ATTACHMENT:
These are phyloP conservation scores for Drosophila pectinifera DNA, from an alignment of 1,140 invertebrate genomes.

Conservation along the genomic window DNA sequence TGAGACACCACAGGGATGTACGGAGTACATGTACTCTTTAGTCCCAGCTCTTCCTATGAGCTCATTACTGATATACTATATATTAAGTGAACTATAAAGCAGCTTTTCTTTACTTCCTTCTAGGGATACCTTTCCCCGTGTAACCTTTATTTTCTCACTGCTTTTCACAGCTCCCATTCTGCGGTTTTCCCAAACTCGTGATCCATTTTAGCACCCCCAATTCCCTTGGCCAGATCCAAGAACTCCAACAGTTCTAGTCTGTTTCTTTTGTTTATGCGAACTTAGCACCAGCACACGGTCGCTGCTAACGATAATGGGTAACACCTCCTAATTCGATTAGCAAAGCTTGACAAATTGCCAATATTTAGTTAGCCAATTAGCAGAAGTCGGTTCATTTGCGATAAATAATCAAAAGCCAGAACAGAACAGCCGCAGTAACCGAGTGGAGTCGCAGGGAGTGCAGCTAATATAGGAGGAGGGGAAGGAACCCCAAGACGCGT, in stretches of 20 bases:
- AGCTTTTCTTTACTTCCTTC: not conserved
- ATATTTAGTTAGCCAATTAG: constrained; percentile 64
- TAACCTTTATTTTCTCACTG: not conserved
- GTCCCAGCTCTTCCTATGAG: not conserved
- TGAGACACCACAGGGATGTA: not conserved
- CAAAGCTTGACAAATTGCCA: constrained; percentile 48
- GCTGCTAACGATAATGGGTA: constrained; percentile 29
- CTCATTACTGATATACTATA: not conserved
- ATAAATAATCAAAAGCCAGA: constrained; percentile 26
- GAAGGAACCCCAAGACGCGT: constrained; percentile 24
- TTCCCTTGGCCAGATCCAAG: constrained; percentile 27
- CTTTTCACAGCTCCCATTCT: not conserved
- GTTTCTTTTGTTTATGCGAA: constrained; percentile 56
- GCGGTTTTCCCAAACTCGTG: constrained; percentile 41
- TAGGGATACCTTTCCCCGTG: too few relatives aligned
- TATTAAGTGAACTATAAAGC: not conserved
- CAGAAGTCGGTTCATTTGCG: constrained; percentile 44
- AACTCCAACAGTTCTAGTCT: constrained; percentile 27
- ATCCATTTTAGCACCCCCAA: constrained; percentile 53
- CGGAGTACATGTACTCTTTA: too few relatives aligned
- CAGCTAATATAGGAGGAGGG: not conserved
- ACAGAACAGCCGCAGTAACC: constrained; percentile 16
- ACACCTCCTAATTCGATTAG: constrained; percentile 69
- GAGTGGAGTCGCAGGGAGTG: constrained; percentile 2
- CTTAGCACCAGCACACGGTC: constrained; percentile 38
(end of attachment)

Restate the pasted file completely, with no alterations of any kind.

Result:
These are phyloP conservation scores for Drosophila pectinifera DNA, from an alignment of 1,140 invertebrate genomes.

Conservation along the genomic window DNA sequence TGAGACACCACAGGGATGTACGGAGTACATGTACTCTTTAGTCCCAGCTCTTCCTATGAGCTCATTACTGATATACTATATATTAAGTGAACTATAAAGCAGCTTTTCTTTACTTCCTTCTAGGGATACCTTTCCCCGTGTAACCTTTATTTTCTCACTGCTTTTCACAGCTCCCATTCTGCGGTTTTCCCAAACTCGTGATCCATTTTAGCACCCCCAATTCCCTTGGCCAGATCCAAGAACTCCAACAGTTCTAGTCTGTTTCTTTTGTTTATGCGAACTTAGCACCAGCACACGGTCGCTGCTAACGATAATGGGTAACACCTCCTAATTCGATTAGCAAAGCTTGACAAATTGCCAATATTTAGTTAGCCAATTAGCAGAAGTCGGTTCATTTGCGATAAATAATCAAAAGCCAGAACAGAACAGCCGCAGTAACCGAGTGGAGTCGCAGGGAGTGCAGCTAATATAGGAGGAGGGGAAGGAACCCCAAGACGCGT, in stretches of 20 bases:
- AGCTTTTCTTTACTTCCTTC: not conserved
- ATATTTAGTTAGCCAATTAG: constrained; percentile 64
- TAACCTTTATTTTCTCACTG: not conserved
- GTCCCAGCTCTTCCTATGAG: not conserved
- TGAGACACCACAGGGATGTA: not conserved
- CAAAGCTTGACAAATTGCCA: constrained; percentile 48
- GCTGCTAACGATAATGGGTA: constrained; percentile 29
- CTCATTACTGATATACTATA: not conserved
- ATAAATAATCAAAAGCCAGA: constrained; percentile 26
- GAAGGAACCCCAAGACGCGT: constrained; percentile 24
- TTCCCTTGGCCAGATCCAAG: constrained; percentile 27
- CTTTTCACAGCTCCCATTCT: not conserved
- GTTTCTTTTGTTTATGCGAA: constrained; percentile 56
- GCGGTTTTCCCAAACTCGTG: constrained; percentile 41
- TAGGGATACCTTTCCCCGTG: too few relatives aligned
- TATTAAGTGAACTATAAAGC: not conserved
- CAGAAGTCGGTTCATTTGCG: constrained; percentile 44
- AACTCCAACAGTTCTAGTCT: constrained; percentile 27
- ATCCATTTTAGCACCCCCAA: constrained; percentile 53
- CGGAGTACATGTACTCTTTA: too few relatives aligned
- CAGCTAATATAGGAGGAGGG: not conserved
- ACAGAACAGCCGCAGTAACC: constrained; percentile 16
- ACACCTCCTAATTCGATTAG: constrained; percentile 69
- GAGTGGAGTCGCAGGGAGTG: constrained; percentile 2
- CTTAGCACCAGCACACGGTC: constrained; percentile 38